There are two ways to establish paternity. The parents can file a voluntary acknowledgment of parentage with the court, or a complaint can be filed in the family court seeking an adjudication of paternity.
Both parents are required by law to support their children. Massachusetts’ law requires support of children of divorced or unmarried couples through age 18; age 21 if the child remains principally dependent on the parent; and in some cases 23 if the child is attending college.
Paternity actions are filed in the Probate and Family Court. Once a complaint is filed, the court will seek to establish paternity either through both parents acknowledging paternity or through a paternity test.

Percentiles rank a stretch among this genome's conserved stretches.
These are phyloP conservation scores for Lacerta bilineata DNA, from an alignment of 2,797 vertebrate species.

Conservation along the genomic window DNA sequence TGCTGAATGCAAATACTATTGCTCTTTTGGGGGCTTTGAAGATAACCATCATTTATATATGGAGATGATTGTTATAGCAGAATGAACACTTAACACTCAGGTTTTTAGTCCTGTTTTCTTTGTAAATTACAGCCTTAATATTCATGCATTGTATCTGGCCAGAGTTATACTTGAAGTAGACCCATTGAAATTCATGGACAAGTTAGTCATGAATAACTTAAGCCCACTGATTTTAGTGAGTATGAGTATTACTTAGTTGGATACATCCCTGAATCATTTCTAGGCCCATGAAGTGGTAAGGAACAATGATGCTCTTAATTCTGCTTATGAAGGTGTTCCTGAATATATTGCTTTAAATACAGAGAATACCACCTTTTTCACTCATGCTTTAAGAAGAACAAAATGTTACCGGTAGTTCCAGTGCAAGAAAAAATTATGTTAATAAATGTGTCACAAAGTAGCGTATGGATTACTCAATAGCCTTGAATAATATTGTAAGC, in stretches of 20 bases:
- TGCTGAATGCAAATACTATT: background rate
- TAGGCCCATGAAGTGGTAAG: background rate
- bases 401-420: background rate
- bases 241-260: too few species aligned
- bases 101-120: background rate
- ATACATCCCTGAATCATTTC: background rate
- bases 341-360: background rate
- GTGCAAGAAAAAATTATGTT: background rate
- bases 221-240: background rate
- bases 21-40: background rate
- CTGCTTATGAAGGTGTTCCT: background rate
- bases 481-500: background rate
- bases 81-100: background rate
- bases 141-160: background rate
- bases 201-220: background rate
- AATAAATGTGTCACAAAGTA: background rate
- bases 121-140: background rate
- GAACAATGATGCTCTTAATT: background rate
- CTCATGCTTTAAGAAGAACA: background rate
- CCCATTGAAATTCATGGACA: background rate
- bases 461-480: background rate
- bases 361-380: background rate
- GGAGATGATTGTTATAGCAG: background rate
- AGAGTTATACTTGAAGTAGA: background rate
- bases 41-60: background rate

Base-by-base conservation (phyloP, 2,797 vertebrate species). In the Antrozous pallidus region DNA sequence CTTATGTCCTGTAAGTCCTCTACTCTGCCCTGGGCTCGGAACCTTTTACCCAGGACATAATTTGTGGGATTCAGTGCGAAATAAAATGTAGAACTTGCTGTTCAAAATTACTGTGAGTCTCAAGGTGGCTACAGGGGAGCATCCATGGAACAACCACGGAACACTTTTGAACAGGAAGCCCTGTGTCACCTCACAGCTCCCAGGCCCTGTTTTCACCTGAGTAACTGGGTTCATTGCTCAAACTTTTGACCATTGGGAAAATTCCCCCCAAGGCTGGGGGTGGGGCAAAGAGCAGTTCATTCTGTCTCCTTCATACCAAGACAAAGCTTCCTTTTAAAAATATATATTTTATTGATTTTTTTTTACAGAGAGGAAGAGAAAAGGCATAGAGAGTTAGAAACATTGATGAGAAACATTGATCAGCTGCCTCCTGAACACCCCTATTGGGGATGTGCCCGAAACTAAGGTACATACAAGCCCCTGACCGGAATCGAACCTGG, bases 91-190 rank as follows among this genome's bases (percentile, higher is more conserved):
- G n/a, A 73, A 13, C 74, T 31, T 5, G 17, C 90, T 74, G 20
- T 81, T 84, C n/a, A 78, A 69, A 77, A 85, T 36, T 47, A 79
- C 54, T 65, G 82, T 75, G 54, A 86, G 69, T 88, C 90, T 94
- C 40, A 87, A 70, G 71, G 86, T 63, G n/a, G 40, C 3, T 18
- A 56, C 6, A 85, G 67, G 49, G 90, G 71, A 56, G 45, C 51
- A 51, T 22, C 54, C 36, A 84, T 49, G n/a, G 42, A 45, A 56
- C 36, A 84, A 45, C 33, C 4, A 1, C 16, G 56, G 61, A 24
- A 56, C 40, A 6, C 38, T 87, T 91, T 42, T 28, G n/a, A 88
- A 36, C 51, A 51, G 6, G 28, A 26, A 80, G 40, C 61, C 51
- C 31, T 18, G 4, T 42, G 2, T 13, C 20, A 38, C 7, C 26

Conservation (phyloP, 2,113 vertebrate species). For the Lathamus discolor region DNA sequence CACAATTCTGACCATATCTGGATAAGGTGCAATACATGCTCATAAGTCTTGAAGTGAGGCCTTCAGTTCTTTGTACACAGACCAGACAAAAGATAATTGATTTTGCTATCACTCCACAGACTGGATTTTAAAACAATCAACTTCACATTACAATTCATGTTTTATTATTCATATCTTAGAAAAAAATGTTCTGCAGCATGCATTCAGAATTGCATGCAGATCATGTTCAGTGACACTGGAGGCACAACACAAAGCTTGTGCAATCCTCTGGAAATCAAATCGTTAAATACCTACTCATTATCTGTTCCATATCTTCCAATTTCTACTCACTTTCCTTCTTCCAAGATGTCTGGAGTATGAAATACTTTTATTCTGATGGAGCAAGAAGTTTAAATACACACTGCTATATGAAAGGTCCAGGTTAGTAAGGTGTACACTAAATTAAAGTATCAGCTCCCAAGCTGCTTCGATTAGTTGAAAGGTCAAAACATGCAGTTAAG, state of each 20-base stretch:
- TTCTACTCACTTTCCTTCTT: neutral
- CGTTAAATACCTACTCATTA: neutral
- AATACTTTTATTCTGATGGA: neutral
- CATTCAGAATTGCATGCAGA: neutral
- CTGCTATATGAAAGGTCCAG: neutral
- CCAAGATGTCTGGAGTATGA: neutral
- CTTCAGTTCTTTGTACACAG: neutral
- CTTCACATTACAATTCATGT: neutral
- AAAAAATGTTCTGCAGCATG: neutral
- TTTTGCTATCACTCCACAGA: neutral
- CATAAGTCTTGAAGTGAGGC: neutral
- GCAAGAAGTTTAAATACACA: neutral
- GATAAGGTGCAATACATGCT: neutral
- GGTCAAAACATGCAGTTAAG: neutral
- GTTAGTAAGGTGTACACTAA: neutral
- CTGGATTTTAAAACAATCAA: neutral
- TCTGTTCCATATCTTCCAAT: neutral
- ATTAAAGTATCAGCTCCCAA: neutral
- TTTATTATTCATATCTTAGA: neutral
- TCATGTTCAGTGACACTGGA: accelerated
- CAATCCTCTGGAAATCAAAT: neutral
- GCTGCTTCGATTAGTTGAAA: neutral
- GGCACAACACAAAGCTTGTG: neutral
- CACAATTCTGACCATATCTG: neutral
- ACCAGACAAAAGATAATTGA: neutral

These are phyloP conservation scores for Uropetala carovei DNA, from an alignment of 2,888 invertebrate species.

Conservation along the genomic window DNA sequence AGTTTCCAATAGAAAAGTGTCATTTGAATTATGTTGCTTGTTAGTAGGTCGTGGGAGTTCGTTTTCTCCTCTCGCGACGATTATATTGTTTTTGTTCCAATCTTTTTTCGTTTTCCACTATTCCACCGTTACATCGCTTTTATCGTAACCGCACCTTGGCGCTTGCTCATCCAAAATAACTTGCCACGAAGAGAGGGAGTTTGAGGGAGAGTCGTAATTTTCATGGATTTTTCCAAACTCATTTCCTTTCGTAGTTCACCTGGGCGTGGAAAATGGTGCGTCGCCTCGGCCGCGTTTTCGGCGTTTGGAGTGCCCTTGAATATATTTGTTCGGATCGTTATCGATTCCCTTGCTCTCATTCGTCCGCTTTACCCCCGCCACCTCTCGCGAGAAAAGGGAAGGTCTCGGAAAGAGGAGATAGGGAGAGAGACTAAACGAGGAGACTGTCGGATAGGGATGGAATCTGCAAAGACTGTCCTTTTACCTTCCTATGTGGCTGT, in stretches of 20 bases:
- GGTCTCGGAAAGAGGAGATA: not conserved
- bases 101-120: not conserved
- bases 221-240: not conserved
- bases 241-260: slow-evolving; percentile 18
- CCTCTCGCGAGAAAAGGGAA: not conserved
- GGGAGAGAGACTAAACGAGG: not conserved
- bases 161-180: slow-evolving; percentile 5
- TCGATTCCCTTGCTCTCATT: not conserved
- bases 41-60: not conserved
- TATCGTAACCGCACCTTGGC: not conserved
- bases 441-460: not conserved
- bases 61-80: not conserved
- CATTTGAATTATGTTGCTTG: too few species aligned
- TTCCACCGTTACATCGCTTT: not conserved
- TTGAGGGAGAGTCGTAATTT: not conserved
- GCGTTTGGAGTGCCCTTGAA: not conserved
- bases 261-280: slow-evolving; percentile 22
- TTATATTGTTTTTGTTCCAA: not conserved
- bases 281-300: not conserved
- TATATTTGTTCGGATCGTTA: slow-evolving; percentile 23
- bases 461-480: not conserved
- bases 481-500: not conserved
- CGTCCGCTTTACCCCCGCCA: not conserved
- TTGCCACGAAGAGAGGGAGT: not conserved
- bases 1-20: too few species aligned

Similar to divorce actions, discovery can be conducted, financial statements will be exchanged, and a trial can be held on some or all of the issues. The parties can enter into a written agreement on all issues, or put the outstanding issues before the court. It is then up to the judge to award custody, determine visitation, order child support, and establish any other orders in the best interest of the child.
This site is for advertising purposes. These materials have been prepared for informational purposes and not as legal advice.